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Original Issue

Lefty Hits the Right Note

Which one is the everyman?

John Daly showed off a silhouette slimmed by the miracle of lap-band surgery—he boasts, "you don't have to go work out in the gym"—as he stood on the driving range in Argyle pants cut from Austin Powers's curtains last week at the St. Jude Classic in Memphis. If Daly had taken a good poke well left of the 300-yard marker, he could have hit the patio of the sprawling home where his estranged wife, Sherrie, lives. Not that wife No. 4 would have been there: To avert a potential scene, Daly got a restraining order, forcing Sherrie to vacate the premises during the tournament at TPC Southwind. And there is always the potential for a scene with Daly—screwin' up between strokes of virtuosity for nearly 20 years, since he first caught fans' fancy with his grip-it-and-rip-it style.

Phil Mickelson was fairly fit and trim by virtue of diet discipline as he stood in conservative gray slacks beneath a shade tree talking after a humid third round. He had Amy on his mind even when the question wasn't about his wife of 13 years. The subject was himself, and what it was like to have his adult life play out in front of cameras and crowds. "I don't know any different," he said. "I think my wife is much more private and isn't quite as comfortable having everything be public as we go through this challenge."

Mickelson always says we and our when detailing the breast cancer treatments Amy will undergo beginning July 1. They are in this journey of hope and fear together, hands held tight. Even when the conversation began with his fan base, he turned it back to his wife. He recalled the first week after the diagnosis, when he and Amy were at home in Rancho Santa Fe, Calif., watching the "Pink-Out" at Colonial in late May. Everyone from fans to players to caddies put on pink ribbons, hats and bibs in support of Amy and Phil. "It was so cool and humbling," Mickelson said with a catch in his voice, "just to feel you're not alone." For nearly 20 years Lefty has gradually won over the galleries, through the birth of each of his three children and the Sunday showdowns with Tiger, from being Mr. Almost at the majors to his breakthrough victory at the 2004 Masters.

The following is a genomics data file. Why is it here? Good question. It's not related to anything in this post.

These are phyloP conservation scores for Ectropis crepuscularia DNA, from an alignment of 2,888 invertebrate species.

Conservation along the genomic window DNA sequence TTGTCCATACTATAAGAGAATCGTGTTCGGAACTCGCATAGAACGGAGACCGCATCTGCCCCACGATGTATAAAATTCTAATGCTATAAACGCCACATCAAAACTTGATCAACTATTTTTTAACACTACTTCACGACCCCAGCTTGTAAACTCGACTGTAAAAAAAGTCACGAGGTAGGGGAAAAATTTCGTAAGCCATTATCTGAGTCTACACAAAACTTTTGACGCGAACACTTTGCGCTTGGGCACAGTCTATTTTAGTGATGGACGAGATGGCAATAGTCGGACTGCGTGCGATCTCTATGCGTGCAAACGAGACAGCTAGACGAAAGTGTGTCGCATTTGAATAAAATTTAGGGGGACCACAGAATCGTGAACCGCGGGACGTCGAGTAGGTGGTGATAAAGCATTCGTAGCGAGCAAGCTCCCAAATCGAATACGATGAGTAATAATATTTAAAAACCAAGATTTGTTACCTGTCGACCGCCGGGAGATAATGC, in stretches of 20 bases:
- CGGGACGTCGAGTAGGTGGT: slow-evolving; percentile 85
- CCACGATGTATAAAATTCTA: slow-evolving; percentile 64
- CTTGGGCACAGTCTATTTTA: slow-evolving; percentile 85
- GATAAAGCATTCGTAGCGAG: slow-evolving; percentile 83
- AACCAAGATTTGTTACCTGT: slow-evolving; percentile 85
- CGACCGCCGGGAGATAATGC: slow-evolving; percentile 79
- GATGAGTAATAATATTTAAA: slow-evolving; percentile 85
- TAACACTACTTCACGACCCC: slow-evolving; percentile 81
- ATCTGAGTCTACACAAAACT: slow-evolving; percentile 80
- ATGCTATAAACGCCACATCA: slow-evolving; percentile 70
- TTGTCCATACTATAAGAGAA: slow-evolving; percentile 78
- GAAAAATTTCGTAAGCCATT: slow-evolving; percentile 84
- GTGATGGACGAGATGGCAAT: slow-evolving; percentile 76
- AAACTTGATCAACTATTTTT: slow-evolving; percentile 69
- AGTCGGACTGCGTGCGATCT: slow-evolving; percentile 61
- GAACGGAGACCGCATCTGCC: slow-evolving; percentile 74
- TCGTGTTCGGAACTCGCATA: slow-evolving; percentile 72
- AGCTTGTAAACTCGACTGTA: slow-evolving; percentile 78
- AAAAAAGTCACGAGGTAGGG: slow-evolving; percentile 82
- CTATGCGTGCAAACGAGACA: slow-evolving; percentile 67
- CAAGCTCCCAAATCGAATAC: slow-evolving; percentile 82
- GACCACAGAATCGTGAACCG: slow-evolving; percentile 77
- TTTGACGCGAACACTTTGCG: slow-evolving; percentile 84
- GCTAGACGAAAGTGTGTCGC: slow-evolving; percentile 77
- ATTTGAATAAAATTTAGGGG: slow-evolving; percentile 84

You get what you put into Mickelson: a return on your emotional investment. It is rare to find fulfillment in the adoration of athletes when messy endings (Favre) or steroid links (Manny) or bong pics (Phelps) or sportsmanship gaffes (LeBron) complicate the worship. Just because he hasn't had a major lapse in judgment or a mug-shot moment doesn't make Mickelson perfect—his fondness for taking risks on the course is well-known. But he has shown a consistency of character whether he shoots a 67 or a 76, with a pleasant persona that engenders a vicarious identification from fans who say, "Yep, that's how I'd act if I were playing golf for a living. Happy to be there." Some PGA Tour players will whisper that Mickelson is a phony as they pat Daly on the back for being a down-to-earth good ol' boy.

But which one is more like us? Mickelson or Daly? Yes, the 43-year-old Daly puts his pants on one leg at a time, but they're clown pants. Like Elvis, another pop icon of human indulgence in Memphis, Daly has turned into a rhinestone lounge act. One too many rehab stints, Vegas runs and domestic spats. He didn't return to the Tour in Memphis as a man of the people after his six-month suspension for bad behavior—smashing a tee shot off a beer can at a pro-am, being jailed overnight for public intoxication outside a Hooters—but as a player fewer people can relate to. There were signs of Daly fatigue at the St. Jude Classic even as the galleries thickened around him. "The perpetual sideshow," mentioned one spectator to another.

In truth, Memphis was more like Mickelson's Graceland, an almost spiritual place where folks lined up to feel an emotional connection to greatness—except they could actually touch Mickelson, 39, who was returning to tournament play after a six-week break to be with Amy. For 29 minutes after his round last Saturday, with sweat zigzagging down his face, he autographed anything with a flat surface: pictures, programs and what appeared to be a pink pot holder. "We're praying for you, Phil," said one man. "Give Amy our love," said another.

The back-and-forth was familiar and comfortable, as if these strangers were also ready to go through our treatment with the Mickelsons, as if they'd intimately known Phil and Amy for years. What separates golf from many sports is the long arc of the players' careers. Where were you when Lefty carried a beeper at the U.S. Open in 1999, ready to bolt if Amy went into labor with their first child?

At the U.S. Open this week at Bethpage, people will think, Has it really been 10 years since then? The extended public stay that golfers have in our lives gives us a chance to learn more than we want (Daly) or build an ever-deepening connection (Mickelson). Fans like to scream, "You da man!" when a Tour player tees off. To the Phil-o-philes, the cry is more like, "You our man!"

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You get what you put into Phil Mickelson: a return on your emotional investment. He has shown a consistency of character whether he shoots a 67 or a 76.